Questions about whether Alberta could have implemented less strict COVID-19 restrictions like Sweden are difficult to answer, according to an infectious disease expert, because of differences in demographics when you compare the two.
“Each region has its own risk-factors as well as its own needs,” Dr. Craig Jenne, an infectious disease specialist at the University of Calgary, said Monday. “As a result, one reopening or one restriction plan will not work for all areas of the world.”
The approach Sweden took has made headlines worldwide for its softer methods.
That country banned gatherings of more than 50 people, closed high schools, colleges and universities, and urged isolation for citizens over the age of 70 or for those with underlying medical conditions who may be vulnerable to COVID-19.
However, Swedish elementary schools, most restaurants and most businesses remained open through the pandemic.
“We see other places where patios are still open, or restaurants are open. And we wonder why we can’t do that,” Jenne said.
“We fail to realize that often the background information is dramatically different.”
Last week, Alberta’s chief medical officer of health Dr. Deena Hinshaw said while there has been some negative responses to the more strict shutdowns put into place in the province, the demographics in Sweden made it more of a feasible approach there.
“More than half of all households in Sweden are single-person households,” Hinshaw said on May 19. “This means that distancing from others in daily life is much easier. In Alberta, less than a quarter of all households have only one person.”
She added while there weren’t enforced closures, Swedish authorities have been monitoring social distancing in public spaces and businesses. Hinshaw said she believes the advice-based approach the Nordic country took also came at a cost.
“My point is not that there is one right or wrong way to deal with the pandemic — but rather that there are costs to every choice,” she said.
“In Sweden, there has been a cost of higher death rates. In Alberta, as elsewhere around the world, there has been a cost of temporary restrictions on some freedoms.”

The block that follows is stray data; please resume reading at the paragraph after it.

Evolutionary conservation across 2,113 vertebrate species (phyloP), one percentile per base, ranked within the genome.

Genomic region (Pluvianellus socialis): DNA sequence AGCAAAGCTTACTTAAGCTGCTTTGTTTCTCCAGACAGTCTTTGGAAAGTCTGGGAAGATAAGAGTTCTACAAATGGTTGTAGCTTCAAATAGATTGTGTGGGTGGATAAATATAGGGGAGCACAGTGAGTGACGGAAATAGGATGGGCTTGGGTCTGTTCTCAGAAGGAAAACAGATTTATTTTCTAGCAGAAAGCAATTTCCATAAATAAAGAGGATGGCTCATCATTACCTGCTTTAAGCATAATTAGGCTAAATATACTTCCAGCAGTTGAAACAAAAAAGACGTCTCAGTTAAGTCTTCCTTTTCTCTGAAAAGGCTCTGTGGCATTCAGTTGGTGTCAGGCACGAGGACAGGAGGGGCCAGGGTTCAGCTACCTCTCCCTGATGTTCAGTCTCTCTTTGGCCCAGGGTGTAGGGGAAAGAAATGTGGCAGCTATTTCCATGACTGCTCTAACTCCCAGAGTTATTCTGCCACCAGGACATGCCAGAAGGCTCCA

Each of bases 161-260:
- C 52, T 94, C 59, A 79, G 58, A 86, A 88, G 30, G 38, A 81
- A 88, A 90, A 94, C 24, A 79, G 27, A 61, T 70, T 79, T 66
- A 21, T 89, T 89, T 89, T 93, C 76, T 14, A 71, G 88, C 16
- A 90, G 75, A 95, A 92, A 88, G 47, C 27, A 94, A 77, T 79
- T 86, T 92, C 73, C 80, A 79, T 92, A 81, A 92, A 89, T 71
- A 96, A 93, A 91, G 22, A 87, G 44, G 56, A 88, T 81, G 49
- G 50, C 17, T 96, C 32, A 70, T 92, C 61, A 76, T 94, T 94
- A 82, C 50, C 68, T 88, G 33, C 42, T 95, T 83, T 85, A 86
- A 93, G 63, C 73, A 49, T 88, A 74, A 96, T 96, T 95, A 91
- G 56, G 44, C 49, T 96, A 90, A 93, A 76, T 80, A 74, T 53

Alberta Health went so far as to post case comparisons between the province and Sweden.
According to the province, between March 1 and May 18, Sweden saw double the number of cases per 10,000 people, as well as 12 times the number of deaths.
For ICU cases, per 10,000 people, Sweden had to treat 18 times more patients.
“Here in Alberta, we’ve done a lot of the right things,” Jenne said. “We have a very low hospitalization rate, we have a very low death rate, and we have dramatically flattened the curve.
“So I think decisions made here have been quite effective in protecting the health of our population.”
He added while Sweden could be trying to achieve “herd immunity” to the virus — where enough of the population has been exposed that it slows the spread — with COVID-19 it’s difficult at this point to determine if herd immunity is even possible.
“Right now, we still don’t know if you test positive for these antibody blood tests, whether you’re actually protected. That’s one of the key aspects of herd immunity.
“We just don’t know that yet with this particular virus,” Jenne said.
Sweden has a population of more than 10.2 million, compared to Alberta’s 4.3 million.
According to John Hopkin’s University as of May 25, in Sweden there have been 33,843 confirmed cases of COVID-19 and 4,029 deaths.
Alberta’s stats, as of Sunday, sit at a total of 6,860 cases and 135 deaths.
Hinshaw said that Albertans should be taking the lower case numbers as evidence that the closures and actions in the province have been working.
“We must all continue to take precautions. Staying home when ill and acting responsibly when resuming some activities as restrictions are slowly lifted.”
“I thank all Albertans for the sacrifices they have made to get us to this point, to continue moving forward, we must take measured steps. We must work together,” Hinshaw said.
Alberta started to loosen its restrictions on May 14, with the Stage 1 reopening phase including restaurants, hair salons, and retail stores. Dates for Stage 2 have yet to be confirmed.\